* drawn attention to his prowess, allegedly as a top-rate prosecutor;
* demeaned the accused Anwar and his legal team and the defences that were relied upon by them in court proceedings;
* given interviews to the traditional and on-line media concerning his performance as a prosecutor; and
* organised and participated in nationwide road shows, with a political party, for the purpose of insulting a convicted prisoner and bringing attention to his role in the conviction.
It is said that such extreme and outrageous conduct, unprecedented in the annals of the common law, cannot be allowed to continue and must receive strong condemnation from his peers.
It is said that a former Attorney General Tan Sri Abu Talib Othman, was quoted online on February 16 and 17, 2015, as stating that Shafee was advertising and promoting himself in the media, and called on Abdul Gani Patail to revoke Shafee’s appointment.
It is said that the totality of Shafee’s conduct since February 10, 2015, has been morally reprehensible and legally unacceptable, crossing all lines of decency.
It is said that Shafee, although supported by forces of the state, is not above the law, as Lord Denning reminded the Attorney General of the United Kingdom in 1977:
To every subject in this land, no matter how powerful, I would use Thomas Fuller’s words over 300 years ago: ‘Be you ever so high, the law is above you’.”
It is said that Shafee’s conduct is in clear breach of Rules 5(a), 31, 32, 33 and 49 of the Legal Profession (Practice and Etiquette) Rules 1978.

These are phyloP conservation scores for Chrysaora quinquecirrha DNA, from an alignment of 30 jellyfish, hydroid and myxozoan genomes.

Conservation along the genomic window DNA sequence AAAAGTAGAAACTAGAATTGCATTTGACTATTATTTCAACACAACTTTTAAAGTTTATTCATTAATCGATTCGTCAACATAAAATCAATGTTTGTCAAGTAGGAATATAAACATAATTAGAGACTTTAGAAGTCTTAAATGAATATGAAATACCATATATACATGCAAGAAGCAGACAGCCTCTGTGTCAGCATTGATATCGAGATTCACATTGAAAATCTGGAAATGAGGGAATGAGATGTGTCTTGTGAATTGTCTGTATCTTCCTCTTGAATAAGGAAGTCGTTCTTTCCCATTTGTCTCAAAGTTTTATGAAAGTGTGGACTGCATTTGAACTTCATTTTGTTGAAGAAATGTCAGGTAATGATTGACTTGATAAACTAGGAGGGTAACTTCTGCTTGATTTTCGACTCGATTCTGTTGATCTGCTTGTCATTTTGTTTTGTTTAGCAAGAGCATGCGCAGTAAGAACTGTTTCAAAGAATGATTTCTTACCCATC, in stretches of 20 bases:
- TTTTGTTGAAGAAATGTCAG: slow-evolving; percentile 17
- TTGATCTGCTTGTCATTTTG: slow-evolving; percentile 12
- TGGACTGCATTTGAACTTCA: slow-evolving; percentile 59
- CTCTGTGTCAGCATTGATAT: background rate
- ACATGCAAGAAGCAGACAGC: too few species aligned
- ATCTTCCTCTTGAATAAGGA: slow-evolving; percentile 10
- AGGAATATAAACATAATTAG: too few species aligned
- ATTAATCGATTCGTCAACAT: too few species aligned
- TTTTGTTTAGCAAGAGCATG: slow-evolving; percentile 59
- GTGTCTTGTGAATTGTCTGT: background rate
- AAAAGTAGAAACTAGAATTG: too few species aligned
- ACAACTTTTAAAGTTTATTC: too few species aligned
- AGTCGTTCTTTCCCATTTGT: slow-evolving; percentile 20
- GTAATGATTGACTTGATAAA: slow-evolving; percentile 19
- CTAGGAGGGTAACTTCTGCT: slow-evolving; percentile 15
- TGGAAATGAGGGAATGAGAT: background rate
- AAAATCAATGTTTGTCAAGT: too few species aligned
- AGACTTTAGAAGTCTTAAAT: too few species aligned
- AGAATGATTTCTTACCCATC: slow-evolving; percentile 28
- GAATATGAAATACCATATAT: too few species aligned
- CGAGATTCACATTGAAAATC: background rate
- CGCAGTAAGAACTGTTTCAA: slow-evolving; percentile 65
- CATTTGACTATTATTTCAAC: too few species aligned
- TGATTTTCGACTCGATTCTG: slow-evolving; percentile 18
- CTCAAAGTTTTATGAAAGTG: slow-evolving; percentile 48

It is said that Shafee has particularly breached Rule 33 of the 1978 Etiquette Rules, which reads:
An advocate and solicitor shall treat adverse witnesses and parties with fairness and due consideration and shall not minister to the malevolence or prejudices of a client in the conduct of a case.”
It is said that Shafee has violated the Legal Profession (Publicity) Rules 2001, Rule 591)(a)(ii) of which prohibits lawyers from publicising about themselves or their practice in any manner “that may reasonably be regarded as being… in bad taste… sensational, intrusive, offensive or in any other way unbefitting the dignity of the legal profession”.
Therefore, based on the above, a motion was proposed for the Malaysian Bar to pass a resolution to:
* Condemn, in the strongest of terms, Tan Sri Shafee Abdullah’s behaviour since February 10, 2015;
* Call on the in-coming Bar Council to immediately lodge a complaint against Tan Sri Shafee Abdullah with the Disciplinary Board;
* Urge the Bar Council to take all other steps to prevent Tan Sri Shafee Abdullah from continuing to bring the legal profession into disrepute.
However, as stated earlier, Shafee had obtained an ex-parte injunction and therefore until the injunction is lifted, the Malaysian Bar cannot debate on the conduct of Shafee.
However, I don’t see any “injunction” against the Malaysian public to debate on this and decide for themselves.
Puthan Perumal is an Advocate & Solicitor of the High Court of Malaya.
** This is the view of the individual and is not necessarily the opinion of Malay Mail Online.
- See more at: http://www.themalaymailonline.com/what-you-think/article/motion-against-shafee-abdullah-that-cannot-be-debated-at-the-moment-by-the#sthash.ImJxeu23.dpuf